Van Gogh and the Moon

One of the many things I love about writing clubs, such as the Write Group, is the surprise writing exercises we do in them. Today, two of my students — not already members — joined the Write Group and I prepared tic-tac-write prompts to inspire our creative juices.

This was the perfect exercise to entice my students and draw them in. They enjoyed themselves, which really is the point, and one even overcame his shyness and read his response plus a few other works aloud.

Prompt: Tic-Tac-Write

The tic-tac-write board is a 3×3 grid with nine prompts in it. These prompts have setting, character, plot, event, perspective, atmosphere, starters, object and random slants to them. They are arranged so that prompts along a single line — either row, column or main diagonal — could form a story with some creative thought.

These combinations are not so obvious that a story can be written without some thinking, and the writer need only pick any three prompts on the board, rather than only those in a line. This arrangement ensures that the writer has plenty of story prompt options to choose from.

In today’s meeting, I handed out four unique prompts (given below), which increased the variety of story writing that the group shared afterward. The group loved them and the stories they produced.

Board 1

Humour Write a letter to yourself. Was it my fault the doorbell rang?
House in the middle of the block This morning, in my garden, I had a conversation with a little bird. He told me everything! About time I got out of that cookie.
Someone dies. Give your favourite item baggage using anthropomorphism. Solve a mystery using clues left behind.

Board 2

Rewrite a nursery rhyme from a character’s point of view. You got laid off today. Caramels
Smelly as a skunk Van Gogh Shut up and deal!
Procrastination Raisin pie Let us go then, you and I.

Board 3

Easter without eggs Write a palindromic piece. Sisters
I am not Prince Hamlet, nor was I meant to be. Baby blankets Minor character takes over scene, then leaves.
Beer, book, bed Promises made Bumblebees

Board 4

Your car shutters. Straight, crooked Drawing straws
The train whistle blew. Stop scratching! A banana, marbles and a bag
Orange The wind picks up. What’s that?

Van Gogh and the Moon

I picked Nursery rhyme — Character POV; Van Gogh; and Let us go then, you and I from Board 2, and worked in Procrastination and Caramels from the same board. Here is my response.

Van Gogh and the Moon
© Shawn Urban

Let us go then, you and I,
over the moon and across the sky.
No there is no time to paint.
The sun comes up,
then it will be too late.

Yes, the stars are beautiful tonight.
And the sickle of the moon is great.
But look there now,
the moon nigh fades.
Let us go then, you and I.

Van Gogh, Van Gogh,
why do you procrastinate,
admiring the dish and the spoon?

The cat on his fiddle
will play all night,
though that will end soon.

Van Gogh, Van Gogh,
chewing on your caramel,
with sugar rotting your teeth,
the dog is not barking to play with you,
but to tell you that time will not wait.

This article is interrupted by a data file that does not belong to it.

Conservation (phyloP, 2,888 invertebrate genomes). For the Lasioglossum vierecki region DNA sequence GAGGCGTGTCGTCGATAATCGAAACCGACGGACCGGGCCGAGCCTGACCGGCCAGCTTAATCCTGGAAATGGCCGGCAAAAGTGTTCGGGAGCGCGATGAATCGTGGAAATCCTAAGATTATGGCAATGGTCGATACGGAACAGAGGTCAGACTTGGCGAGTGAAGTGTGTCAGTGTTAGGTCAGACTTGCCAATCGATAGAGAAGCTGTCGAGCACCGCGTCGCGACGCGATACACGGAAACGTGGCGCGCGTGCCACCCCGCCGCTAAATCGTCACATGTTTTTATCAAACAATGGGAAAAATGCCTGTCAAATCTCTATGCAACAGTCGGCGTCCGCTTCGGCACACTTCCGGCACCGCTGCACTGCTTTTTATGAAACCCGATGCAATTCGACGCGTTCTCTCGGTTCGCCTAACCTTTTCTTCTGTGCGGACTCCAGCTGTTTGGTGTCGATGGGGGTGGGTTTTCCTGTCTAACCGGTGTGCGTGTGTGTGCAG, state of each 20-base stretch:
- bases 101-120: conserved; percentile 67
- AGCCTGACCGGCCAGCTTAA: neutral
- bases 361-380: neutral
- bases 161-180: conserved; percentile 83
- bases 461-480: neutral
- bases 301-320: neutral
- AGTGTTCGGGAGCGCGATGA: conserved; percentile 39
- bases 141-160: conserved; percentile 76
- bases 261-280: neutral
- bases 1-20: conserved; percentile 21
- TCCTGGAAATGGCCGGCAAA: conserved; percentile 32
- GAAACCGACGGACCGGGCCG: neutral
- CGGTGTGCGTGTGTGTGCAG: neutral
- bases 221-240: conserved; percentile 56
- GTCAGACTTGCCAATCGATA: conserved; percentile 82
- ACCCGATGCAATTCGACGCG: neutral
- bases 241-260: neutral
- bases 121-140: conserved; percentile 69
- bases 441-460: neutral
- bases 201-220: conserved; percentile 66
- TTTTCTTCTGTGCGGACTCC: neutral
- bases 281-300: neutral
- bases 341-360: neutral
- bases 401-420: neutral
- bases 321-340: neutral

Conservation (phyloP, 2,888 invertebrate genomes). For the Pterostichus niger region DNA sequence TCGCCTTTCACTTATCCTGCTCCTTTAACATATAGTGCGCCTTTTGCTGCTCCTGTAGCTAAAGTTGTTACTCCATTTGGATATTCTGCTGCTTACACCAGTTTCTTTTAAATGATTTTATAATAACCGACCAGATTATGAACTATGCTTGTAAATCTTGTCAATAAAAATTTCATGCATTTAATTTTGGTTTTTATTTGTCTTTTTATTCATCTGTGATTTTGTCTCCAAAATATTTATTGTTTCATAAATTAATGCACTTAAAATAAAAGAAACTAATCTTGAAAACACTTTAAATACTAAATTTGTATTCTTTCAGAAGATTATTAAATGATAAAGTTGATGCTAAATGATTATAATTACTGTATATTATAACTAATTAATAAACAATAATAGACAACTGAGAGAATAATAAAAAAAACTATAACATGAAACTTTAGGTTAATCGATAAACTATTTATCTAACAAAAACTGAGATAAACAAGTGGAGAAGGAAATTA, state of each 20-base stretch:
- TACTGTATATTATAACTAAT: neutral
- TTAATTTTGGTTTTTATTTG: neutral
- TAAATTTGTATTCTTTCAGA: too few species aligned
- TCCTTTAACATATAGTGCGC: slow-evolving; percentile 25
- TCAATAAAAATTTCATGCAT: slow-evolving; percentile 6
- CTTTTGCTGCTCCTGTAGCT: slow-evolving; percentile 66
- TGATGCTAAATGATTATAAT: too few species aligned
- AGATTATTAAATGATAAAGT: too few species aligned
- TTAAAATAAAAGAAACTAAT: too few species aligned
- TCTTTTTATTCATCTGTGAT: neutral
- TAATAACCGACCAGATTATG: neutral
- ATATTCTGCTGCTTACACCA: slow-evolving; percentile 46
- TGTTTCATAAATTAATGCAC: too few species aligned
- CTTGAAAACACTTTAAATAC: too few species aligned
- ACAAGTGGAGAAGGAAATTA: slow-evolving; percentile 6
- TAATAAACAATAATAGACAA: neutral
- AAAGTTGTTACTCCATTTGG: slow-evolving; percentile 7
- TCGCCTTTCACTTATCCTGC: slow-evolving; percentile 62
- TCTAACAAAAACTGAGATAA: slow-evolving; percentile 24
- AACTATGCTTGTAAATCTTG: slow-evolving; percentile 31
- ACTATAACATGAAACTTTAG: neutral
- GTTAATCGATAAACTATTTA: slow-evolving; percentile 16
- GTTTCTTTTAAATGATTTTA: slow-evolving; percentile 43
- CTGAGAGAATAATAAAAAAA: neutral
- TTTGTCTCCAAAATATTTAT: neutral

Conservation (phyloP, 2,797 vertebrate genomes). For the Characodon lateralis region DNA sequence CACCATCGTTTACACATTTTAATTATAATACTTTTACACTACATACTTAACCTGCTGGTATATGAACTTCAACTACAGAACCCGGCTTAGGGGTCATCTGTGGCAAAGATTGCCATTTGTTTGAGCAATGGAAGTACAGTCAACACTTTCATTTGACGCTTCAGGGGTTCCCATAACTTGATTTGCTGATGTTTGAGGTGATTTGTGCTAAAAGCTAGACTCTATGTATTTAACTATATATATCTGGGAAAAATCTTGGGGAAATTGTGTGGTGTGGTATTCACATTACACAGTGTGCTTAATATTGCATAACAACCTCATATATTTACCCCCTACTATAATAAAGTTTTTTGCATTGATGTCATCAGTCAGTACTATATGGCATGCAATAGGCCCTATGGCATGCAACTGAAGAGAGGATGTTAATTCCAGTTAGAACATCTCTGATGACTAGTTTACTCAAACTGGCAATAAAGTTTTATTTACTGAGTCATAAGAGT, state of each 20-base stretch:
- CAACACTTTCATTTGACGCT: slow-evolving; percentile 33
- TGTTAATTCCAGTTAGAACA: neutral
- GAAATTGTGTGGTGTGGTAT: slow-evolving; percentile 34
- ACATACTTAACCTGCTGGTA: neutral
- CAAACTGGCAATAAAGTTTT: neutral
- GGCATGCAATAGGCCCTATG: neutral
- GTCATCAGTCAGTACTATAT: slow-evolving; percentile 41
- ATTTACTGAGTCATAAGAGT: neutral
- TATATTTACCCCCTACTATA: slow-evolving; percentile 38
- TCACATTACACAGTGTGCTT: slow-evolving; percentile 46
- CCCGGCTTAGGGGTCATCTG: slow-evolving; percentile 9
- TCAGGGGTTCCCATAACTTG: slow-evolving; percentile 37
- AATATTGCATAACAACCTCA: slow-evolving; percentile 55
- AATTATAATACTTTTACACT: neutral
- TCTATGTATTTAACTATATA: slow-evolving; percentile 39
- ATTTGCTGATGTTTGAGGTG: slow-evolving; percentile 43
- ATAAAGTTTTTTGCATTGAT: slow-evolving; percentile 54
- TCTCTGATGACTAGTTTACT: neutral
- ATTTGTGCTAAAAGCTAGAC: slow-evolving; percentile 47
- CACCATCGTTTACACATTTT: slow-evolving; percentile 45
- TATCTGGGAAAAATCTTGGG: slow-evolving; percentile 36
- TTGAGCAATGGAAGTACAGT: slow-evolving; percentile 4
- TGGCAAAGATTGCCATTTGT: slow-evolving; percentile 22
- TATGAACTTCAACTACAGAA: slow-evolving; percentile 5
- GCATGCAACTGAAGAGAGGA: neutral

Let us go then, you and I,
Van Gogh, before the moon disappears.
Look already your stars are gone.
There is nothing left for you to paint.

Van Gogh, spit out that caramel.
We must jump and leap over the moon.
And look here what you have done.
The sun is up, the moon is gone
and you have ruined this nursery rhyme.

I wish you all a great today and a creative tomorrow.

Prompt Sources

@djeurope

This morning, in my garden, I had a conversation with a little bird. He told me everything!

Figment Daily Themes

Write a letter to yourself. — January 5

Give your favourite item baggage using anthropomorphism. — January 6

Solve a mystery using clues left behind. — January 24

Weird Fortune Cookies

About time I got out of that cookie.

The Love Song of J. Alfred Prufrock — C.S. Lewis

Let us go then, you and I.

I am not Prince Hamlet, nor was I meant to be.

All other prompts were supplied by members of the Write Group or me. (Just in case some of these come from elsewhere, let me know and give me a reference and I will check it out and credit the source here.)

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6 thoughts on “Van Gogh and the Moon

    • Hi Jill,

      Thank you. I am glad you enjoyed your visit. I don’t get here often enough myself as I spend most of my blogging time on my professional blog. But I do like to relax here every once in a while.

      How interesting, as I wrote that, I got an image of a cabin, compared with my professional blog, which is more like an office or home.

      I look forward to writing more in this blog.

      Sincerely writing,
      Shawn

  1. I have received a few tweets about Vincent van Gogh since I published this post. I thought I would share the following information with you.

    How exactly is Van Gogh pronounced?

    Believe me, there is no shortage of opinion on this point. I supply a couple: a small discussion and a video.

    The Virtual Van Gogh Museum

    Hosted by Google Art Project, this site not only has a tour of the museum and a gallery of Van Gogh’s paintings, but also accesses other museums and galleries which your students and you might find interesting.

    One warning regarding the virtual museum: the navigation seems a little tricky. Somehow I ended up in the middle of a street — nice street; I had a great 3D panoramic view — while I was moving through the museum and could not get back in. I didn’t even know where the museum was along the street or even if it was on the street.

    Why are you laughing? 😀

  2. Pingback: Newsletter: 12/03/31 | The Write Group

  3. Pingback: Newsletter: 13/04/13 | The Write Group

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